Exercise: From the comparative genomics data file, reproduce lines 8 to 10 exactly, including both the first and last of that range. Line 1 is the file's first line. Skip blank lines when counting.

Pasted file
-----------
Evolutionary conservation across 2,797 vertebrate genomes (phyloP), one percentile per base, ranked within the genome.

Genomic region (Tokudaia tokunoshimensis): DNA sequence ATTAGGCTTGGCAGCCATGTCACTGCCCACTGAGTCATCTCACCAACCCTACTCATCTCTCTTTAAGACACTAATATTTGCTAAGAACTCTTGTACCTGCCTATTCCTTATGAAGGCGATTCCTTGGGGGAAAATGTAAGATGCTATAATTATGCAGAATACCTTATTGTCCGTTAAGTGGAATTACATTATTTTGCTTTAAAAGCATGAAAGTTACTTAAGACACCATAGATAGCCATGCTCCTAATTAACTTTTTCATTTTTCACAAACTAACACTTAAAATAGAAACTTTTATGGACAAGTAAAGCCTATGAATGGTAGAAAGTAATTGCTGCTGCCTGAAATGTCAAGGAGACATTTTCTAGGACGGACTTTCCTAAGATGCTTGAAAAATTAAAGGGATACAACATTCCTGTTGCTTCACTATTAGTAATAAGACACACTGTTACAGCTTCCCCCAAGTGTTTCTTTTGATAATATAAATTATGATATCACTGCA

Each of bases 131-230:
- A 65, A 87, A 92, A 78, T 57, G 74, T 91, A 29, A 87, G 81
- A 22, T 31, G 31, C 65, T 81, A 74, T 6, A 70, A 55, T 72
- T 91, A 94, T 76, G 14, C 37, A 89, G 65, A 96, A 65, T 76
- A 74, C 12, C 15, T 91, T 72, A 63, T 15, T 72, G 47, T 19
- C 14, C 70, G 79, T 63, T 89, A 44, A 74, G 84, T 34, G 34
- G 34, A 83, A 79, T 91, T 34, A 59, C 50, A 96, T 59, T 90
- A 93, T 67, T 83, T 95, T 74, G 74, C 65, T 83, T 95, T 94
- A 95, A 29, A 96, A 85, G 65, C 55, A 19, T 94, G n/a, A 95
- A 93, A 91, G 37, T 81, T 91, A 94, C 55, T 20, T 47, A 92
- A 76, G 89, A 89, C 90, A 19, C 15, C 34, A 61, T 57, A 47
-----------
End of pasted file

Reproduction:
- C 14, C 70, G 79, T 63, T 89, A 44, A 74, G 84, T 34, G 34
- G 34, A 83, A 79, T 91, T 34, A 59, C 50, A 96, T 59, T 90
- A 93, T 67, T 83, T 95, T 74, G 74, C 65, T 83, T 95, T 94